What is Working Memory?
Working memory is the ability to retain information as an easily accessible tool. Working memory allows a person to problem-solve, digest new information, and plan. This is used for activities such as mental math, remembering directions, and remembering names- along with countless other skills we use in everyday life.
When someone’s working memory is impaired, they find it challenging to recall information or instructions- even directly after being instructed. A lack of working memory also impacts a person’s long-term memory storage, and their information recall needs to be more organized and present.
*A key feature of working memory, as opposed to other forms of memory, is that working memory is used specifically when the person is supposed to use the information for an activity, such as using a number in an equation or following directions.
Neurodivergent people (as opposed to neurotypical people who are not affected by a mental illness or cognitive disability) are frequently impacted by impaired working memory, especially those with dyslexia and ADHD. As stated by the International Dyslexia Association, “Approximately 10% of [people] have weak working memory; however, the estimates of the percentage of weak working memory in students with specific learning disorders, including dyslexia, ranges from 20 to 50 percent.”
When learning reading and written language, students must do the following activities that require working memory: provide the meaning and pronunciation of words, remember and sequence sounds for spelling and ideas in written text, and use reading comprehension. As a result, becoming literate can be extremely difficult for people with a cognitive disability.
Impaired working memory and dyslexia cannot be “cured,” but the symptoms of both can be treated and managed. A key factor of treatment for dyslexia and impaired working memory is consistent and frequent practice. Therefore, consistent tutoring for dyslexia is an invaluable tool that can help improve the symptoms of working memory and dyslexia.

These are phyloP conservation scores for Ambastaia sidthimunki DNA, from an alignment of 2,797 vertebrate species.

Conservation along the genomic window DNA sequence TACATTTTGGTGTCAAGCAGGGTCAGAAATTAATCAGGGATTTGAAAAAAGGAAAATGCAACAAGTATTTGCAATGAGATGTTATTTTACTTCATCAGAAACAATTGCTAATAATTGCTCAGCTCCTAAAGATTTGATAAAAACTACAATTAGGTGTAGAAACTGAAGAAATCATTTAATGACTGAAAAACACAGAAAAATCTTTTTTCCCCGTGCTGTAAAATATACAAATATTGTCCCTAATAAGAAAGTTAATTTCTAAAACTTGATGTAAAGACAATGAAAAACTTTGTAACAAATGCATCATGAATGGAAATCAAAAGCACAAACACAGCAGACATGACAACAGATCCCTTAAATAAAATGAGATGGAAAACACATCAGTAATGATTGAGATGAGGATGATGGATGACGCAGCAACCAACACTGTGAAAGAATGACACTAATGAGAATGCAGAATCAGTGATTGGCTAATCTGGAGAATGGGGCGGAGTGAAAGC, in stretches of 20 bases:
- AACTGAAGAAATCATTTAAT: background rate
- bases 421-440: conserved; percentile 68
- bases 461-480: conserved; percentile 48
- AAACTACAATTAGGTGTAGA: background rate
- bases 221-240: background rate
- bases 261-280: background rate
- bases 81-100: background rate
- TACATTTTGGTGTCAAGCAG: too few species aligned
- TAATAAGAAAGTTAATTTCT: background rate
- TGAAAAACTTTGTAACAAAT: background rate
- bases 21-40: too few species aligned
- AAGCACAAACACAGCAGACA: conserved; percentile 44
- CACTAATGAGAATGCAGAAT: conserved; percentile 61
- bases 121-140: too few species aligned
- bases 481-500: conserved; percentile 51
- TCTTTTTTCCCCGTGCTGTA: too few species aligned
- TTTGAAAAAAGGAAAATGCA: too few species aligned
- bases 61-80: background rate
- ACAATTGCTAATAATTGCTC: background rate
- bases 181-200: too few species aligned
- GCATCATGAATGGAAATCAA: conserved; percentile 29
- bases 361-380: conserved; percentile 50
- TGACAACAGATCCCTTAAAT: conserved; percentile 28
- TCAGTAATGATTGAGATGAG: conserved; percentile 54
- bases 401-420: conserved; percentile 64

Tutoring and Working Memory
To help dyslexic students with their impaired working memory, the International Dyslexia Association recommends that phonics learning should be multisensory. Dyslexic people have low phonemic awareness, making it difficult to hear and isolate sounds within words. In dyslexia-based tutoring, students learn their phonics through a multisensory approach. This includes touching an item for each sound in a word, using pictures to remember a letter’s sound, and thinking about how your mouth feels when making certain sounds. A multisensory approach allows a person to use several cues to recall information rather than relying only on memorization. These techniques can also expand beyond a tutoring environment and be utilized as a tool by the dyslexic student.
Breaking apart sentences, or “chunking,” is a technique taught in dyslexia-focused tutoring that benefits both working memory and other dyslexia symptoms. By breaking apart sentences into smaller chunks, the student can decode and digest each portion individually. This can be done by breaking apart the sentences grammatically (subject, verb, adjectives, etc) or sequentially (first, middle, last). Tutoring allows the student to break apart sentences and reflect on the information with the tutor to practice reading and comprehension. Taking on a singular piece of data at a time gives the student less information to recall in their working memory. They can move on to the next portion when they understand rather than memorize the news.
Consistent practice is the most critical part of treating dyslexia and a significant factor in learning with working memory. Weekly tutoring allows a student to consistently practice the previously mentioned skills and work through issues until a topic is understood. Persistent practice makes skills understood rather than memorized, which is essential when a student has a poor working memory. Falling behind academically is a common struggle of students with learning disabilities, so extra practice and one-on-one attention are beneficial so they don’t fall through the cracks.
Learning with dyslexia is difficult, but you and your child do not have to face it alone.
READ Academy is a private school in Sacramento for children with learning disabilities such as dyslexia. Our sister company, READ Learning Center, offers dyslexia screenings and private after-school tutoring. If you are interested in our services and want to learn more, contact us at (916) 258-2080.